Flexibility – RPA is applicable across all industries and organizations. It is easily scalable and can take on any rule based and repetitive task.

Cost effective – By implementing RPA, businesses will be able to reduce the time and money spent performing inefficient operational processes.

Productivity – RPA can lead to significant productivity enhancement. RPA products often come with a drag and drop interface which helps employees as they will not need additional training in coding or other complex fields.

Reliability – Robots can function 24/7/365. It offers speed & accuracy over human labor.

Accuracy – Irrespective of how tedious, repetitive or rule based a process is, Bots will follow the rules ensuring accuracy and reliable results. RPA is especially useful in roles that are prone to human errors.

Employee Morale – RPA can be an avenue to improved employee efficiency. It lets employees focus on value-adding tasks.

Cyber Security - Bots will not fall for common cyber-related attacks such as spear phishing, and social engineering. (Adam Muspratt, n.d.)

Challenges with implementing RPA

Even though RPA is becoming one of the important business technologies and preferred route to automate tedious and routine processes, there are questions about its implications on human jobs and some other factors to think about that warrants discussion about the future of the technology.

Needs solid Business Process Management – RPA can’t think or learn; the processes businesses want to automate with RPA need to be optimized before implementation. Ineffective processes can leave an organization vulnerable to a whole host of problems even, or especially, when they’re automated. Issues can range from cost overrun due to waste, to mistakes that adversely impact services or products.

Organizational Support – Top-down championing of operational excellence is a foundation of effective business process management. Executives buy-in is essential and they also need to promote the importance of automation in their process improvement efforts.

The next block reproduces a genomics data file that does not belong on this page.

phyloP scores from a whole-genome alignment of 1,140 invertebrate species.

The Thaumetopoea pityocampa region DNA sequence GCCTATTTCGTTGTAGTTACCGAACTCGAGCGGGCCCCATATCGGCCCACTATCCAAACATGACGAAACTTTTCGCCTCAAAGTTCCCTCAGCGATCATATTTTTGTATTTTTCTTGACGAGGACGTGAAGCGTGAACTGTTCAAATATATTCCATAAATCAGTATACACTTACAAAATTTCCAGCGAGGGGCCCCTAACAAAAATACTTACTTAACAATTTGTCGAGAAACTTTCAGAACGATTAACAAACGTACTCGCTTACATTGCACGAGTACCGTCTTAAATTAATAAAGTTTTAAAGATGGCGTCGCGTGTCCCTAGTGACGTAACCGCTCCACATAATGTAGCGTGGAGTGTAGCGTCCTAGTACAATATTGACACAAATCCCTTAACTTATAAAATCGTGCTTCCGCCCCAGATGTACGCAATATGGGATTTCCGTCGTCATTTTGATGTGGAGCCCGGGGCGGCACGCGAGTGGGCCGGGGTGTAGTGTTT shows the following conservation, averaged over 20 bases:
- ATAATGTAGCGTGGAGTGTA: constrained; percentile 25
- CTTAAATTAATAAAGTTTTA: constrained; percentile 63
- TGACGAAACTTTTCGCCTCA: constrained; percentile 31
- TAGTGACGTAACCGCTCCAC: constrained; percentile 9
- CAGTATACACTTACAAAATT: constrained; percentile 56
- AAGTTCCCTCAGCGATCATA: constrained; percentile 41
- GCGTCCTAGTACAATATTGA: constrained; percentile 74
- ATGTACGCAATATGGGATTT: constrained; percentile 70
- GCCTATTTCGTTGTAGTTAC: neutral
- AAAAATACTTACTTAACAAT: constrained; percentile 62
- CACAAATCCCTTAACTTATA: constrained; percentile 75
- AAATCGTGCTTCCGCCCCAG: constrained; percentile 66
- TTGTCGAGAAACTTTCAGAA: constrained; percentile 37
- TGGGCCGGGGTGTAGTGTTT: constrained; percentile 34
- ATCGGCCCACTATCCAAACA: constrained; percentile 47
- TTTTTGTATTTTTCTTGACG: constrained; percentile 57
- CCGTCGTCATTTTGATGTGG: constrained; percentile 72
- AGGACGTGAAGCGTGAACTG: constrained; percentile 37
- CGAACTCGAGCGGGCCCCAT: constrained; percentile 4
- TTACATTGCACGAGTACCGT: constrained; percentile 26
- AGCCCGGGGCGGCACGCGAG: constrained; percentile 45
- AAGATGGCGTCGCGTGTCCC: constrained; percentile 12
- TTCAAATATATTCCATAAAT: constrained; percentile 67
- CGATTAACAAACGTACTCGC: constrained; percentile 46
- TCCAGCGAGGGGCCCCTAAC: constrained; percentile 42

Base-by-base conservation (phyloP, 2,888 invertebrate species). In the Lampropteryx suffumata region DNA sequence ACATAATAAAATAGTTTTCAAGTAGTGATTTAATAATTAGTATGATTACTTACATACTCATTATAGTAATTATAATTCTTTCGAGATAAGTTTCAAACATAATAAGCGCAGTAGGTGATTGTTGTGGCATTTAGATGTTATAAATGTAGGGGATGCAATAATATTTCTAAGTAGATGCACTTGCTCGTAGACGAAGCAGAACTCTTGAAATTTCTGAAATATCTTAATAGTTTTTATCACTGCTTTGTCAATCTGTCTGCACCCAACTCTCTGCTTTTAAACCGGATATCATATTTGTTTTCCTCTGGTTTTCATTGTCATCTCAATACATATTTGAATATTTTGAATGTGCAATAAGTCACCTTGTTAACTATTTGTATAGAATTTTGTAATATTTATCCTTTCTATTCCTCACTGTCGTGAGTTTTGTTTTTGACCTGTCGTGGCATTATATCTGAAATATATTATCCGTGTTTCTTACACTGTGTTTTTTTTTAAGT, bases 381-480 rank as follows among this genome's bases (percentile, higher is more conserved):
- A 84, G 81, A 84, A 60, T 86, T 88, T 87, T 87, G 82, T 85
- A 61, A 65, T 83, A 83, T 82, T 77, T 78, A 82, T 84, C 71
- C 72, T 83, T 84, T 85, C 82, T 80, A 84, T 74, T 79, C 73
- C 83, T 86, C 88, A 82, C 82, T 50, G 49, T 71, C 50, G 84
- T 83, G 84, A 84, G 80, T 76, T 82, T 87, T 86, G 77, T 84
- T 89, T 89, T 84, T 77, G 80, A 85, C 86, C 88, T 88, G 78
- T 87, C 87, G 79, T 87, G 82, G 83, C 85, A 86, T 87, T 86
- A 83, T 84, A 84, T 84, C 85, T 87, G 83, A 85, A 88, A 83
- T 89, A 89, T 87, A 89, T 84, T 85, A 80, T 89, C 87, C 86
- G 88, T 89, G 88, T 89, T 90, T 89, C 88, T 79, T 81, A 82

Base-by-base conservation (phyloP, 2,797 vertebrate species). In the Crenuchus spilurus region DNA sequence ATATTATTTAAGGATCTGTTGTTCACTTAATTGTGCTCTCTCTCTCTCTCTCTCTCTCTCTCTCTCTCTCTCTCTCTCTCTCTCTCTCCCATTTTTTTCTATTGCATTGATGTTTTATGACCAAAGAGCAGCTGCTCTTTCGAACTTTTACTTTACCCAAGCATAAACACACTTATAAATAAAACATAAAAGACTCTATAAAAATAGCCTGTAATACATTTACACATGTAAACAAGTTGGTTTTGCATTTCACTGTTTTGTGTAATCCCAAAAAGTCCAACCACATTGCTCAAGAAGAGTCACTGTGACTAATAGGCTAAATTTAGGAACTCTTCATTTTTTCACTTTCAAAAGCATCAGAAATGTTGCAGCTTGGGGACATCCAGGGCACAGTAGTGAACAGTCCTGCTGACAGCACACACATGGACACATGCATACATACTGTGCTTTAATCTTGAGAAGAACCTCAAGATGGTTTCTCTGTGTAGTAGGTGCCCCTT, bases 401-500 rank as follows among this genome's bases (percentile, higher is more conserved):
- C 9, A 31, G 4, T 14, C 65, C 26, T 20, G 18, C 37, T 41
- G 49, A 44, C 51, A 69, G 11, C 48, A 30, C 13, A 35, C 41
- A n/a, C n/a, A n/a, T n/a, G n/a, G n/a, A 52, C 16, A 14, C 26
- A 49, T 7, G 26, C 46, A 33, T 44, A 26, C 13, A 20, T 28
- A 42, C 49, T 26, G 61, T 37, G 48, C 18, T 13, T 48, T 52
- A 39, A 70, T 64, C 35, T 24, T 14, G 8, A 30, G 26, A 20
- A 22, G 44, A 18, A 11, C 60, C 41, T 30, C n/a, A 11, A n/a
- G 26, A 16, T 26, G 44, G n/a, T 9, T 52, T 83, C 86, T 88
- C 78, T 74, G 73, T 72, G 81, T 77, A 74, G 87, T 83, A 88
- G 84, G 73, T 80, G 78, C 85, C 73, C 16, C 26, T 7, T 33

Technical pitfalls – Choosing a difficult-to-use RPA tool can slow down development and improvement efforts as deployment of RPA solution could take longer than expected.

What’s next for RPA?

Large IT companies are developing in-house RPA tools and are also partnering with vendors offering automation software solutions. Currently most of the RPA solutions are offering rule-based solutions, but we are slowly advancing to RPA solutions that can offer knowledge and judgement-based capabilities. More and more companies are planning to implement RPA going into 2019. As it becomes more widespread the uses for it will become more varied


as well. In the future, we are already seeing signs that RPA is being used beyond data input. It can be used for other time-consuming processes such as email recognition and file conversion. It will incorporate machine learning and cognitive algorithms to apply increasingly accurate judgement and learn how to perform processes at a faster rate.

RPA at a Glance

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Adam Muspratt. (n.d.). A guide to robotic process automation (RPA). Retrieved from

Applied AI blog. (n.d.). 45 RPA Use Cases/ Applications: in-Depth Guide. Retrieved from

Clair, C. L. (n.d.). The RPA Market Will Reach $2.9 Billion By 2021. Retrieved from

Leslie Willcocks. (n.d.). The value of robotic process automation. Retrieved from

Peter Lowes. (n.d.). A guide to robotic process automation. Retrieved from

The Lab Consulting. (n.d.). Robotic process automation for health insurance – robotics use case in claims. Retrieved from